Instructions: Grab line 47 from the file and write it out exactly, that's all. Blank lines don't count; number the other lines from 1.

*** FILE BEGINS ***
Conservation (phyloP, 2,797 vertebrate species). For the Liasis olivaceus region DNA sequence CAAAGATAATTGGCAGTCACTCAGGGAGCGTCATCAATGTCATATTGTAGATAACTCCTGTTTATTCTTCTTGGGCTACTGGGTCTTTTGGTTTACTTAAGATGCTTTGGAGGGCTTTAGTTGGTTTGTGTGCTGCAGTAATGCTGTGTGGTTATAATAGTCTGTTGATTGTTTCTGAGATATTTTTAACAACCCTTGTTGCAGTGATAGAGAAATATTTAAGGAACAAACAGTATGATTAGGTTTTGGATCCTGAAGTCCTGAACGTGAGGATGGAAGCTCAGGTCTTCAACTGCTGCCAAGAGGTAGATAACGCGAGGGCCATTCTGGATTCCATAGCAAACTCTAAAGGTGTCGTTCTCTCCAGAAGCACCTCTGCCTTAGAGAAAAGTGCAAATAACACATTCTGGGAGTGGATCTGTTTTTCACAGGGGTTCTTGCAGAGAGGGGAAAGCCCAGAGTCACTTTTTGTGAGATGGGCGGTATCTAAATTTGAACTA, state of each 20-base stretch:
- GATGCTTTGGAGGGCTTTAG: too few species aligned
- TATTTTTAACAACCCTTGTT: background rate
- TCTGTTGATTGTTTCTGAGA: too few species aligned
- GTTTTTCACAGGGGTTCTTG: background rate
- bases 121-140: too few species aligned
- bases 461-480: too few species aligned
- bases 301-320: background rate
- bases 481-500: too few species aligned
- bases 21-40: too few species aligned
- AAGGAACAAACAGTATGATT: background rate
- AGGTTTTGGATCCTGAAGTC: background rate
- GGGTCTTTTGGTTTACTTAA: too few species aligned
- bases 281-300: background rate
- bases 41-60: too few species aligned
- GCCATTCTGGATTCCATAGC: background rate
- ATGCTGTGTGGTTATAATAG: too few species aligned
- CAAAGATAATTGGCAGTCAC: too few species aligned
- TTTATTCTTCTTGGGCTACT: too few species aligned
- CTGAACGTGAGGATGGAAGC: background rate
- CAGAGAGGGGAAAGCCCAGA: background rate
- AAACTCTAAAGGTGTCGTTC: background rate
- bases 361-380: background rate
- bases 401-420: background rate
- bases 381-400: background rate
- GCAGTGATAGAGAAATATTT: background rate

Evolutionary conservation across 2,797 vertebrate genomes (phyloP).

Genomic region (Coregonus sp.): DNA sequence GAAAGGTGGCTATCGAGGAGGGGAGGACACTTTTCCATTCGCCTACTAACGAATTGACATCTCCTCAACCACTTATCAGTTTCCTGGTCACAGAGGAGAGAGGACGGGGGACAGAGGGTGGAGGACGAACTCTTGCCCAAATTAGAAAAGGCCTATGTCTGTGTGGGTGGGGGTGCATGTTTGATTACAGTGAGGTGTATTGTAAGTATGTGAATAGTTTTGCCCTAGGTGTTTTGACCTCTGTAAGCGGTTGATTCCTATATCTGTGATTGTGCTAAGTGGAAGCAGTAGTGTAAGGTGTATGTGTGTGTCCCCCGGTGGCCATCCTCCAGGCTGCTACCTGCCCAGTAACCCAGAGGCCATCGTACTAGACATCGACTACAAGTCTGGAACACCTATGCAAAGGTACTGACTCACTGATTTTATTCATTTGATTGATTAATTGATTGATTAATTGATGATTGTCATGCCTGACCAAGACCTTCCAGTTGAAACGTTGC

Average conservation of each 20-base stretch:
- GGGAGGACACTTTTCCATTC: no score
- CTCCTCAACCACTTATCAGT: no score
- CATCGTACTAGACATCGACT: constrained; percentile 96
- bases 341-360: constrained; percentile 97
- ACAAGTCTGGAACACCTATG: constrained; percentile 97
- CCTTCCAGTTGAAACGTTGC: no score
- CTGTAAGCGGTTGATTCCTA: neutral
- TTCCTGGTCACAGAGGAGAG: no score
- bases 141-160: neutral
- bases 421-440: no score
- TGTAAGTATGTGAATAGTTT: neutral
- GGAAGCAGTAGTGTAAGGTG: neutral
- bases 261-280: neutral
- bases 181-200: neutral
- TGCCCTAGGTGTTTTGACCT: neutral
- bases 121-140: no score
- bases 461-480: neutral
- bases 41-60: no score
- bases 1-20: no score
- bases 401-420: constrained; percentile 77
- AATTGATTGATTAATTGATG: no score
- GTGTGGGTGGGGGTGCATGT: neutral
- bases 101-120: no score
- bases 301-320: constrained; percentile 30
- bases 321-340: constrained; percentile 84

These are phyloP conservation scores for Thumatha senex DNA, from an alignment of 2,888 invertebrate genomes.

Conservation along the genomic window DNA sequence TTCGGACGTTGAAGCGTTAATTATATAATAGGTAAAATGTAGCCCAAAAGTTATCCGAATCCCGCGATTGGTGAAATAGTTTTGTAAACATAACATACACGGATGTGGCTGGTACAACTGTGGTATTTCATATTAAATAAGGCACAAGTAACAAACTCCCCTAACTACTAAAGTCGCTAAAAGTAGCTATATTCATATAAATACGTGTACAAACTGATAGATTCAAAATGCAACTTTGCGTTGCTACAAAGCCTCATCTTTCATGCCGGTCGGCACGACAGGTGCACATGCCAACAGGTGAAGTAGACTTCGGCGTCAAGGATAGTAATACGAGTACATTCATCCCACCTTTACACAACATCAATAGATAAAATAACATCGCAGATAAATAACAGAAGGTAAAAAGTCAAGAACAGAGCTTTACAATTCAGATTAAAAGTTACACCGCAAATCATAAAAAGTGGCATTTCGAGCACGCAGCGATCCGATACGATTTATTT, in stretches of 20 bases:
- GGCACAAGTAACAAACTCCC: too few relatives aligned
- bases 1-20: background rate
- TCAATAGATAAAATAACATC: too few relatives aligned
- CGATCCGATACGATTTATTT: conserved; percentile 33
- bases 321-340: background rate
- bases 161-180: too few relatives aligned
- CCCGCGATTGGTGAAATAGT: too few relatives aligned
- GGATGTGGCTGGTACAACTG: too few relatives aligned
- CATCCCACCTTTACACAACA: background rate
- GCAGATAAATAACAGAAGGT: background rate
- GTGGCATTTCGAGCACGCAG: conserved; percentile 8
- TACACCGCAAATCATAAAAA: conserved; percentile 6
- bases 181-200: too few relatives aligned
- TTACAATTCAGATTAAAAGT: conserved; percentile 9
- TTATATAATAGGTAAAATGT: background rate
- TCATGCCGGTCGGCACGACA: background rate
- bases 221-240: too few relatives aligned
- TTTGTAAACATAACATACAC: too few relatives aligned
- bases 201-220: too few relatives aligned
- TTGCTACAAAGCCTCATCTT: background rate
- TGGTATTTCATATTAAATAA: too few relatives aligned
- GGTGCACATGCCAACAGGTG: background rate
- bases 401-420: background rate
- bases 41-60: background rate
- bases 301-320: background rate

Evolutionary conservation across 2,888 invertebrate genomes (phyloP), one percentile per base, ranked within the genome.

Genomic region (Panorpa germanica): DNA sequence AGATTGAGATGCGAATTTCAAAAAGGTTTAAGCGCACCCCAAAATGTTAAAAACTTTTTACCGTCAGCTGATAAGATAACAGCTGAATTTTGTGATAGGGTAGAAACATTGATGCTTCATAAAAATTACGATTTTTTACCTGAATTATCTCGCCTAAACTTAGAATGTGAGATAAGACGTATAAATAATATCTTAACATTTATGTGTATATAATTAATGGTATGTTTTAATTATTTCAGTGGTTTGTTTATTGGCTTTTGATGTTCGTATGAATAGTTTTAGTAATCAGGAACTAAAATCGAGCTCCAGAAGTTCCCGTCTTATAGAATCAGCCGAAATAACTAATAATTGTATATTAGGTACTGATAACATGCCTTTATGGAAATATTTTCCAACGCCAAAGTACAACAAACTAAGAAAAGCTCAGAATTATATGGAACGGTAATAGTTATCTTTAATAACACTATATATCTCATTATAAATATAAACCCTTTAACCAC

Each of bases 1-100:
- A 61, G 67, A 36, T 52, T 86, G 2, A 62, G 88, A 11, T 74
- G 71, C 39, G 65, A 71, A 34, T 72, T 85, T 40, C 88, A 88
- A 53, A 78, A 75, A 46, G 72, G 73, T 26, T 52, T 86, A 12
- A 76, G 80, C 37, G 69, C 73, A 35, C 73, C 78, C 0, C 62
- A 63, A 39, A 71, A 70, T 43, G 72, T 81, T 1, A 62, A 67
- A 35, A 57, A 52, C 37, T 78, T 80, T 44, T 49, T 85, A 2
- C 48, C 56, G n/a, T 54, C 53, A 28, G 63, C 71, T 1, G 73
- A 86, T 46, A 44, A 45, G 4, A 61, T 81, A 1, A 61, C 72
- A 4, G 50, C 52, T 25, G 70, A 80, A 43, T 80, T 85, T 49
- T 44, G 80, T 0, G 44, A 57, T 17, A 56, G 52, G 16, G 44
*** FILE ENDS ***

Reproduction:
- bases 41-60: no score